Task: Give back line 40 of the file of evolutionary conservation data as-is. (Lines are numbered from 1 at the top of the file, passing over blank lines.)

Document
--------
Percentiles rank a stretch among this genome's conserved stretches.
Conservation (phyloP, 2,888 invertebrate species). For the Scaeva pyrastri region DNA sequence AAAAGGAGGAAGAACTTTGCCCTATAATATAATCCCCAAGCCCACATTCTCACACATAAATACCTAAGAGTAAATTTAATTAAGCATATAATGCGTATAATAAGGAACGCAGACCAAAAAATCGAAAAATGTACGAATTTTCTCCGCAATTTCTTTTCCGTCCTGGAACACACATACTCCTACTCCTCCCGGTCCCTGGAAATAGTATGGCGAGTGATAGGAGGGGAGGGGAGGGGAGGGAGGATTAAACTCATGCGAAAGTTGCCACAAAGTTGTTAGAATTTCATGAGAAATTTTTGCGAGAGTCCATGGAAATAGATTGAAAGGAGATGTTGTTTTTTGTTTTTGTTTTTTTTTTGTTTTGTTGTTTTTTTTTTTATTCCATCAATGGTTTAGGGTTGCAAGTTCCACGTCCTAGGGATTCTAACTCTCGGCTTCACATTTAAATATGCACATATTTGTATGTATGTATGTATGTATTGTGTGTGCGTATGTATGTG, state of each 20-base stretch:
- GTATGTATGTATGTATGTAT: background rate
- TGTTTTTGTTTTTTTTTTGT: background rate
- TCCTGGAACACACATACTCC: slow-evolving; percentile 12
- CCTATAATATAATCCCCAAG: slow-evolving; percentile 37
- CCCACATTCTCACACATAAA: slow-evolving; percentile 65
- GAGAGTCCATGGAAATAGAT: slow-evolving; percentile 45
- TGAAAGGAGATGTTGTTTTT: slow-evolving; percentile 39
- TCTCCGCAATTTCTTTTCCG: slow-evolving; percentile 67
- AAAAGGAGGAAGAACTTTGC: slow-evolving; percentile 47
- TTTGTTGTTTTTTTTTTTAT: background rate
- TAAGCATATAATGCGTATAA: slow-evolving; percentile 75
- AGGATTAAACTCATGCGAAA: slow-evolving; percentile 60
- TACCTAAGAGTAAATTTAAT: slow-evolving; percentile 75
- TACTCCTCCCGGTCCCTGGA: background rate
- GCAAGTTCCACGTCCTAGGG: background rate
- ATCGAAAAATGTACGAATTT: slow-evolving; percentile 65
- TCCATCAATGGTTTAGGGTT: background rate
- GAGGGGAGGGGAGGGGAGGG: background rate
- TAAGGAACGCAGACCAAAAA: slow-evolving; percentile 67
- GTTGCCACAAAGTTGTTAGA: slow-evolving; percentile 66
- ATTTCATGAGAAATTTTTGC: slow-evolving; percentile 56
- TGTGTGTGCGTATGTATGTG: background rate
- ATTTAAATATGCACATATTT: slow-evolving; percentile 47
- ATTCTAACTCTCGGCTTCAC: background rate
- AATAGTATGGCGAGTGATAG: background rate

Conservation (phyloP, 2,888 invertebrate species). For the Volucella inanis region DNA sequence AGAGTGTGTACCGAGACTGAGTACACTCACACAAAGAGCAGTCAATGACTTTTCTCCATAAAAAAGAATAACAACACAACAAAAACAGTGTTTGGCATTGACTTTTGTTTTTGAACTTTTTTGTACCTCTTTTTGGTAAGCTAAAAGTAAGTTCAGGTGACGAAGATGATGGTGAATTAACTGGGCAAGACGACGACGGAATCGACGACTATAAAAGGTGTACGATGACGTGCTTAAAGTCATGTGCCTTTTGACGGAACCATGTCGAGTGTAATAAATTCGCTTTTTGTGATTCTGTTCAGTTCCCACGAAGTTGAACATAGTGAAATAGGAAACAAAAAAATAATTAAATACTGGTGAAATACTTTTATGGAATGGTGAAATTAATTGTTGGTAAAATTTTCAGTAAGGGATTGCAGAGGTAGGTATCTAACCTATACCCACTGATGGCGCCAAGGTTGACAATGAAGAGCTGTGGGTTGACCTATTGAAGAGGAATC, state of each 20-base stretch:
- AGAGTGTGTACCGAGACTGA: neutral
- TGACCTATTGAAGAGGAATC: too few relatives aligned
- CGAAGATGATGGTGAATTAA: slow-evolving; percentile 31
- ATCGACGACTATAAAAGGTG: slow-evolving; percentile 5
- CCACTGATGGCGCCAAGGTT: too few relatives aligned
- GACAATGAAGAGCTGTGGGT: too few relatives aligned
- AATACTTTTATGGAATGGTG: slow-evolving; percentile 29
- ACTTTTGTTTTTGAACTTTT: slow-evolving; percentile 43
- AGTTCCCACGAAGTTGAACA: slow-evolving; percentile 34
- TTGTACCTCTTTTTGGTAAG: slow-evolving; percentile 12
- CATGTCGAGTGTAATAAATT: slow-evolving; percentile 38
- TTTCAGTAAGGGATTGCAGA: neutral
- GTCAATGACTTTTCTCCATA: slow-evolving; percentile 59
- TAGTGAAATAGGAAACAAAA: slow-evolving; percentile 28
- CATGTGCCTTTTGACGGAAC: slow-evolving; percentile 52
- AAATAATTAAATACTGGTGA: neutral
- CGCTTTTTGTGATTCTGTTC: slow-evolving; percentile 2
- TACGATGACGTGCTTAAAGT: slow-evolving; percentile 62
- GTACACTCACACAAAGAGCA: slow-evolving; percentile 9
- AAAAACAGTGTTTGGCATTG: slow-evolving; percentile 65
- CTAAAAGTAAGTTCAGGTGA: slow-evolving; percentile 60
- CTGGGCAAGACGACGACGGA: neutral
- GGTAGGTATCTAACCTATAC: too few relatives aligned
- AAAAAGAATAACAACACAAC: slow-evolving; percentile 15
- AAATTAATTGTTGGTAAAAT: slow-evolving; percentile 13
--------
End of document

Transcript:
- TTTCAGTAAGGGATTGCAGA: neutral